Alcoholics are at increased risk of Staphylococcus aureus skin infection and serious sequelae, such as bacteremia and death. Despite the association between alcoholism and severe S. aureus skin infection, the impact of EtOH on anti-S. aureus cutaneous immunity has not been investigated in a model of chronic EtOH exposure. To test the hypothesis that EtOH enhances the severity of S. aureus skin infection, mice were fed EtOH for ≥12 weeks via the Meadows-Cook model of alcoholism and inoculated with S. aureus following epidermal abrasion. Evidence of exacerbated staphylococcal disease in EtOH-fed mice included: skin lesions that were larger and contained more organisms, greater weight loss, and increased bacterial dissemination. Infected EtOH-fed mice demonstrated poor maintenance and induction of PMN responses in skin and draining LNs, respectively. Additionally, altered PMN dynamics in the skin of these mice corresponded with reduced production of IL-23 and IL-1β by CD11b(+) myeloid cells and IL-17 production by γδ T cells, with the latter defect occurring in the draining LNs as well. In addition, IL-17 restoration attenuated S. aureus-induced dermatopathology and improved bacterial clearance defects in EtOH-fed mice. Taken together, the findings show, in a novel model system, that the EtOH-induced increase in S. aureus-related injury/illness corresponds with defects in the IL-23/IL-17 inflammatory axis and poor PMN accumulation at the site of infection and draining LNs. These findings offer new information about the impact of EtOH on cutaneous host-defense pathways and provide a potential mechanism explaining why alcoholics are predisposed to S. aureus skin infection.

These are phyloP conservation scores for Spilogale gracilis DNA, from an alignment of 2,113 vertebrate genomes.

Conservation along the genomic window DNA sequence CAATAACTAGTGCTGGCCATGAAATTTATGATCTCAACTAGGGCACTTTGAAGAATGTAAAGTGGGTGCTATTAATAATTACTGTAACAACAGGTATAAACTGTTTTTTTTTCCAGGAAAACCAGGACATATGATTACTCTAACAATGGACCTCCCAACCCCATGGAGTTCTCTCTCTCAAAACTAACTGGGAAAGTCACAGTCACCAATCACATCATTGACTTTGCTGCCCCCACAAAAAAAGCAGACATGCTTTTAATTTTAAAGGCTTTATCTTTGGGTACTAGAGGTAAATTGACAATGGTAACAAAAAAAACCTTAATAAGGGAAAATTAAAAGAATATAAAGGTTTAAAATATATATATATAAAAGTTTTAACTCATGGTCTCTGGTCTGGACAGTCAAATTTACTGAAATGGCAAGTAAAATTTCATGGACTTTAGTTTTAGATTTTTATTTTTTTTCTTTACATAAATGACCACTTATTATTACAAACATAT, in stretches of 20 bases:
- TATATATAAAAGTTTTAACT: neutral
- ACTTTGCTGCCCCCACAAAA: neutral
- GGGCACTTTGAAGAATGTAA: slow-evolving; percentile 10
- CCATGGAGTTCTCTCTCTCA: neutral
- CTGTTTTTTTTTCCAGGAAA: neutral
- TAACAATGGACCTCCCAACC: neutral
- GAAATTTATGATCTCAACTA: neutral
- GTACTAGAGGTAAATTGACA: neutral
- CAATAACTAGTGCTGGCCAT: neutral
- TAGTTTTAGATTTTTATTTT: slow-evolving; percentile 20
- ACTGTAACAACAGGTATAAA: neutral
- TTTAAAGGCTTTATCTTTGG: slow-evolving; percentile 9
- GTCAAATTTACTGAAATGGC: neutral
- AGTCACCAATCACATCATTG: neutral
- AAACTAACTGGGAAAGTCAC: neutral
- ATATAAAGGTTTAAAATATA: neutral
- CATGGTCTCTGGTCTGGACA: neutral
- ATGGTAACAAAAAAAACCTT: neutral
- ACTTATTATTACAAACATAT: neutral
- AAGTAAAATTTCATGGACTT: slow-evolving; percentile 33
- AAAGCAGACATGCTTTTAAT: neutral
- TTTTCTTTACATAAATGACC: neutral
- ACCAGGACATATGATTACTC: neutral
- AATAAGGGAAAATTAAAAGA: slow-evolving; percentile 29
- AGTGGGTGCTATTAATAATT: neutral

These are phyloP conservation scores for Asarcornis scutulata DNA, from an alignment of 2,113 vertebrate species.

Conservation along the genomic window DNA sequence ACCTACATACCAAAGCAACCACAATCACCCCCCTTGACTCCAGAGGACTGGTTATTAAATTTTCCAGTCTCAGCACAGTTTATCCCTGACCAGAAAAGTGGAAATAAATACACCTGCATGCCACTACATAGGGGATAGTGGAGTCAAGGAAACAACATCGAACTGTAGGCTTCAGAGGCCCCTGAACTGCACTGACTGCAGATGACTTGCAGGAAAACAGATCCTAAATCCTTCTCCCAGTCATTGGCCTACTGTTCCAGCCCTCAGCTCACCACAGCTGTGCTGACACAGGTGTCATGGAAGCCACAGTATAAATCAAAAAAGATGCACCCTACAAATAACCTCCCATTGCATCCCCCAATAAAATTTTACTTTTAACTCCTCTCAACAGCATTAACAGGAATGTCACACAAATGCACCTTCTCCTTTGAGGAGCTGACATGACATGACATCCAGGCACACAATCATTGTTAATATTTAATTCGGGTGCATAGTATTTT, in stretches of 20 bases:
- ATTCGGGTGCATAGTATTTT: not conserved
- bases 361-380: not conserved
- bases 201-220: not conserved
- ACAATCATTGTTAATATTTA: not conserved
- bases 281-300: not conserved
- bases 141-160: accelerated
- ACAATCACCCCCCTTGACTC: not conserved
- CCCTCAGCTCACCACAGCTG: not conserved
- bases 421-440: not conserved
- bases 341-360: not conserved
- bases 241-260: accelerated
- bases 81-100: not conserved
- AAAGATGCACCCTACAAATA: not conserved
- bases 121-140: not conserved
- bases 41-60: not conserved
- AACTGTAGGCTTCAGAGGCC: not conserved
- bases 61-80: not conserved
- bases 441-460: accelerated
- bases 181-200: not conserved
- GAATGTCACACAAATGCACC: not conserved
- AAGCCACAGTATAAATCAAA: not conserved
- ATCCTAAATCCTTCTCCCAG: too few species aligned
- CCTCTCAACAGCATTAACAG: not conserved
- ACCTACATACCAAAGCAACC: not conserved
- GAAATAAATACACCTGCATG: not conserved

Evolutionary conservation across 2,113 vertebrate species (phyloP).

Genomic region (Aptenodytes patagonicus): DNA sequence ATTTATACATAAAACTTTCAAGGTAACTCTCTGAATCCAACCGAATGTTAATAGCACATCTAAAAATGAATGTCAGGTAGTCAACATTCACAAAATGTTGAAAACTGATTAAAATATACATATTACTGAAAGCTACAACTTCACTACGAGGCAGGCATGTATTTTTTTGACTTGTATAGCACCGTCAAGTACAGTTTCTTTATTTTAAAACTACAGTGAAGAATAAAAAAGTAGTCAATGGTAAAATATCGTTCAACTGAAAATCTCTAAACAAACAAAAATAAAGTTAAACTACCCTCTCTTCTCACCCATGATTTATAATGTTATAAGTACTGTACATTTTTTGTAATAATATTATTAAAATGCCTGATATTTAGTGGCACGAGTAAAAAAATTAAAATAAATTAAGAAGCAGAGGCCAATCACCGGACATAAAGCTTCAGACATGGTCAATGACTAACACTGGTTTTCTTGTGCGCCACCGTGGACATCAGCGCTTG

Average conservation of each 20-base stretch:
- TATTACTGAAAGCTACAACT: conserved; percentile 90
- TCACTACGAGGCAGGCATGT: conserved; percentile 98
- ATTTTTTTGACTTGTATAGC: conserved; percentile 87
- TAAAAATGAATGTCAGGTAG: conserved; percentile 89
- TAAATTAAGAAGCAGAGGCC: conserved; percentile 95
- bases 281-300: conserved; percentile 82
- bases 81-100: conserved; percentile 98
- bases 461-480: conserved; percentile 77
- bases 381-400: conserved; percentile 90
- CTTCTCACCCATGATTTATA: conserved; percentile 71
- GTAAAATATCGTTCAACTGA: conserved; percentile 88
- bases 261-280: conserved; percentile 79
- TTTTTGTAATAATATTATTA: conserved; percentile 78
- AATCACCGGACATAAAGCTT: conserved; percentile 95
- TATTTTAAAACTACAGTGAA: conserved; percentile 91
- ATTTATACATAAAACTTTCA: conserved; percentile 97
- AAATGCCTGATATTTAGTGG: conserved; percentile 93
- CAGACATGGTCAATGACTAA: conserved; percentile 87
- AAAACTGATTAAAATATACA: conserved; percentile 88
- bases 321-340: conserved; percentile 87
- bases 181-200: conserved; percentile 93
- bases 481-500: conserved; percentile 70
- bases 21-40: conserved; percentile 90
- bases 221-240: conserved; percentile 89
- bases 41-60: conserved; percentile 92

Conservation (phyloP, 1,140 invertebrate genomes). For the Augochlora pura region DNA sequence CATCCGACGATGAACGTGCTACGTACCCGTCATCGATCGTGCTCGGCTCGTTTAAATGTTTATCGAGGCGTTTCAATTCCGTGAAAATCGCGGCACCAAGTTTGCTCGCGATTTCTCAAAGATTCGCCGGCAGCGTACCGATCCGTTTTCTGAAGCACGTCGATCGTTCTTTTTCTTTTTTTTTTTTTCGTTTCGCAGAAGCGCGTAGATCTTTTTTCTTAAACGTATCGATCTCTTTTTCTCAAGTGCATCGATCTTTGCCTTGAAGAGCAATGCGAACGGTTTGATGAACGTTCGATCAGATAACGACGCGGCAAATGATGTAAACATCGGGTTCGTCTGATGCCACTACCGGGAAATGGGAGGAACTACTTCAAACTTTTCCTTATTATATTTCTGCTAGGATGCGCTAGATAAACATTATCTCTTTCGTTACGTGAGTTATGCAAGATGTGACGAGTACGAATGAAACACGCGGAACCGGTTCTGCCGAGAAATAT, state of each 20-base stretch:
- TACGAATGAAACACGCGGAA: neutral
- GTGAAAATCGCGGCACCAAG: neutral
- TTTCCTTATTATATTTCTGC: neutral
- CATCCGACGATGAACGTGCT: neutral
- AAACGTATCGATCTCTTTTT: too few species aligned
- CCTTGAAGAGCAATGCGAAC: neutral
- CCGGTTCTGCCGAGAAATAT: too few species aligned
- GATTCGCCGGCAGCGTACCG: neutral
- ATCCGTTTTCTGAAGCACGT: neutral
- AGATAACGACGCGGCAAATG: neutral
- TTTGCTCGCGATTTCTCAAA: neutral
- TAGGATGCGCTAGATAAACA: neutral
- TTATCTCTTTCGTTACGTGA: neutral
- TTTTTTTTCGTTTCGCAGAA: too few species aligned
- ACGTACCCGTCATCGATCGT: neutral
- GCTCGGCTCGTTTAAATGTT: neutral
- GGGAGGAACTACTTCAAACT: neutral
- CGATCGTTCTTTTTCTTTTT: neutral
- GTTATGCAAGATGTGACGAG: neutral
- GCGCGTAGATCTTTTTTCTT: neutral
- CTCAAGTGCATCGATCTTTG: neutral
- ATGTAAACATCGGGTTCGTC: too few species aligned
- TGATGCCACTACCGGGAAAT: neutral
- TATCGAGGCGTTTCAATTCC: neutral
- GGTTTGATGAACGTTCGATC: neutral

Keywords: IL-17; PMNs; T cells.
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